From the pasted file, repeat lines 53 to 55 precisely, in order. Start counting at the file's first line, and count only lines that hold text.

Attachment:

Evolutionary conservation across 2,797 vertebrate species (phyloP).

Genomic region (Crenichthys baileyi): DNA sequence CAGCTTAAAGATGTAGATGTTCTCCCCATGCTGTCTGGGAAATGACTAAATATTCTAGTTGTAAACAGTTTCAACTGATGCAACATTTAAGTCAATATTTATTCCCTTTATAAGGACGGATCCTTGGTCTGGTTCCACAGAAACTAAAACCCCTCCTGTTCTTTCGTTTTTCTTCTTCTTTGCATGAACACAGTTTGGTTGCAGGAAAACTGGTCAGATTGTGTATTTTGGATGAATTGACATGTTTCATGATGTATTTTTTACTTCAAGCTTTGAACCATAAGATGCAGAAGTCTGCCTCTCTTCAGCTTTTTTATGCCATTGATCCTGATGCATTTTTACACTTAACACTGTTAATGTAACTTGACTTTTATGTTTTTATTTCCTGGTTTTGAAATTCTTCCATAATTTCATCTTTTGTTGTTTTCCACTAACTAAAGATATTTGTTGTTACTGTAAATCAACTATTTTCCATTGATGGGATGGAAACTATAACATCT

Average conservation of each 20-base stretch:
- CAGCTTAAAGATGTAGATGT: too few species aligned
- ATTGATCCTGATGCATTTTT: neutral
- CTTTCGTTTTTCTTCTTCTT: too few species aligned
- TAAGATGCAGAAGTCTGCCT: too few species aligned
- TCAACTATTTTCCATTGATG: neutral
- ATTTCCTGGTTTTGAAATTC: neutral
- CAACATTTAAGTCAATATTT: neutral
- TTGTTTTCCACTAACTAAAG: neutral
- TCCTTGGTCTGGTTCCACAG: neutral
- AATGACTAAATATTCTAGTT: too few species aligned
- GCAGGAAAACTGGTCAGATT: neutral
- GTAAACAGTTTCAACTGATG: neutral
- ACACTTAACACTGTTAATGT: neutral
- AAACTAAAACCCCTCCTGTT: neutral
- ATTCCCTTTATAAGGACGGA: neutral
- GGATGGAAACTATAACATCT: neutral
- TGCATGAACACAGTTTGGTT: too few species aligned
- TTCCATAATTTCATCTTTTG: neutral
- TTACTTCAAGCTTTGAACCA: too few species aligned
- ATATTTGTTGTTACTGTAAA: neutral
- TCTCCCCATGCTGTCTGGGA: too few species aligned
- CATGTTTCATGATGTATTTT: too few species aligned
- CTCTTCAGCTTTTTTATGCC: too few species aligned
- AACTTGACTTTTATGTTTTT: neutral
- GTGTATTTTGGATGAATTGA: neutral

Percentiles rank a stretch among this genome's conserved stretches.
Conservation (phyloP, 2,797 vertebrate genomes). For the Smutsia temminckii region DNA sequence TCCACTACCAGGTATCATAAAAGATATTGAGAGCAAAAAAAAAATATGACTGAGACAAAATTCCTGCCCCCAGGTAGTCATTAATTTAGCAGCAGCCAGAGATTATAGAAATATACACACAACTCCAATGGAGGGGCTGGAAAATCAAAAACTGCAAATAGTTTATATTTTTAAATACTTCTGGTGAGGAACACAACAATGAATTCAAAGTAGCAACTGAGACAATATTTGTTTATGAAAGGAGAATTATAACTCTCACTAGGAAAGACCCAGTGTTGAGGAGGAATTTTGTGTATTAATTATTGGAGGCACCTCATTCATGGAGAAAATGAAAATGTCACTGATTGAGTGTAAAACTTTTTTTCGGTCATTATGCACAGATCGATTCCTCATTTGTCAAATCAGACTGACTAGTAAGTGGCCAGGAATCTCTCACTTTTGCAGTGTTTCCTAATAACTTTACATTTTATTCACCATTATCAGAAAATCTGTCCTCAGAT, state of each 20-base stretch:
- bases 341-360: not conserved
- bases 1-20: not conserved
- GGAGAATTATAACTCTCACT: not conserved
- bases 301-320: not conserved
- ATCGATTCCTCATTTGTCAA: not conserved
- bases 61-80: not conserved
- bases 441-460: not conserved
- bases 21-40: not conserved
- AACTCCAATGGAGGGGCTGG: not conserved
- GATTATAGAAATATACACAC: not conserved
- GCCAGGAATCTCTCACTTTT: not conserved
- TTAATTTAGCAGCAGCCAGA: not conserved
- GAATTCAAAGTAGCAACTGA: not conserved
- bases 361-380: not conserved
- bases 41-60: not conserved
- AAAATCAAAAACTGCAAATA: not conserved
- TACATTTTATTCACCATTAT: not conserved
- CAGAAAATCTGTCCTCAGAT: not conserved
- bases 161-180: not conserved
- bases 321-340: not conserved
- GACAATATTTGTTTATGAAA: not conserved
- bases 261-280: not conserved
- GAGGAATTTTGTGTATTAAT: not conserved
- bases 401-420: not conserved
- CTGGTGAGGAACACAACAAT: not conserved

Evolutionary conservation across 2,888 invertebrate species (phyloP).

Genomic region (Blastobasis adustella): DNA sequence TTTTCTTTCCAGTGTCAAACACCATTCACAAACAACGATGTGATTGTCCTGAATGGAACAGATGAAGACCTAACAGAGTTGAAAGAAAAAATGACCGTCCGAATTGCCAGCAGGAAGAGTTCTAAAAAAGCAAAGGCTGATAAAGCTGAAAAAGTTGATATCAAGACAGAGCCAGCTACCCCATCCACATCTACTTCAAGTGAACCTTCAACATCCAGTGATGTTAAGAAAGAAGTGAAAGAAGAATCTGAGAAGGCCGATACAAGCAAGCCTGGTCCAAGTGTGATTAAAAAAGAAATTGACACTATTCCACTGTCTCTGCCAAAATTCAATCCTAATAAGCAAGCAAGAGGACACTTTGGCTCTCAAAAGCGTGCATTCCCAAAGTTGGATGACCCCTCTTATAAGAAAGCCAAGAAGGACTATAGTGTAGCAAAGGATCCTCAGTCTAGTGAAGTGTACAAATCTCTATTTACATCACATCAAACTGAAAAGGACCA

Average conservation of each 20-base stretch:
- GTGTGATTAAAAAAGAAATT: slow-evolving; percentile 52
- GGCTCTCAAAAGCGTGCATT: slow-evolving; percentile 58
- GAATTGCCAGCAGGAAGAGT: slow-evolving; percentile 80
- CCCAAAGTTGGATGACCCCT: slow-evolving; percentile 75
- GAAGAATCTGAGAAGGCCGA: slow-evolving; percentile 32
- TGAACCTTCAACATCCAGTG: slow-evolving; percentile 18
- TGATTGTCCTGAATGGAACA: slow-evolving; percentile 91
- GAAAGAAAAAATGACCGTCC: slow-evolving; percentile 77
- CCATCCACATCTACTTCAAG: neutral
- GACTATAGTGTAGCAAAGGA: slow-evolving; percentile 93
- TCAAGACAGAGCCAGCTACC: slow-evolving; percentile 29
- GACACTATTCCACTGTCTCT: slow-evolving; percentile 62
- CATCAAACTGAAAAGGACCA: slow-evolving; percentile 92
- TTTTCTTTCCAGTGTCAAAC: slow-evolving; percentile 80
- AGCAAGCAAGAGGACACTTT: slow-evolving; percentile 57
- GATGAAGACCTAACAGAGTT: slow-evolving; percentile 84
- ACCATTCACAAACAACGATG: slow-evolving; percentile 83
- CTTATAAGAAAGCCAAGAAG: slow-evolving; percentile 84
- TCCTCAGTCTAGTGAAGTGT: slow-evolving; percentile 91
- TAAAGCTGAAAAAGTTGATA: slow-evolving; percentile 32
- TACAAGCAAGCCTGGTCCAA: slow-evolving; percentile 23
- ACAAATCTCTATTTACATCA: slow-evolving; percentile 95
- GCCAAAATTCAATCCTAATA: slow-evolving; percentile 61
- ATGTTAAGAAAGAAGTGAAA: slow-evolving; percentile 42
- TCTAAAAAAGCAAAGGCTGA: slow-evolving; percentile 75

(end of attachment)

- GAGGAATTTTGTGTATTAAT: not conserved
- bases 401-420: not conserved
- CTGGTGAGGAACACAACAAT: not conserved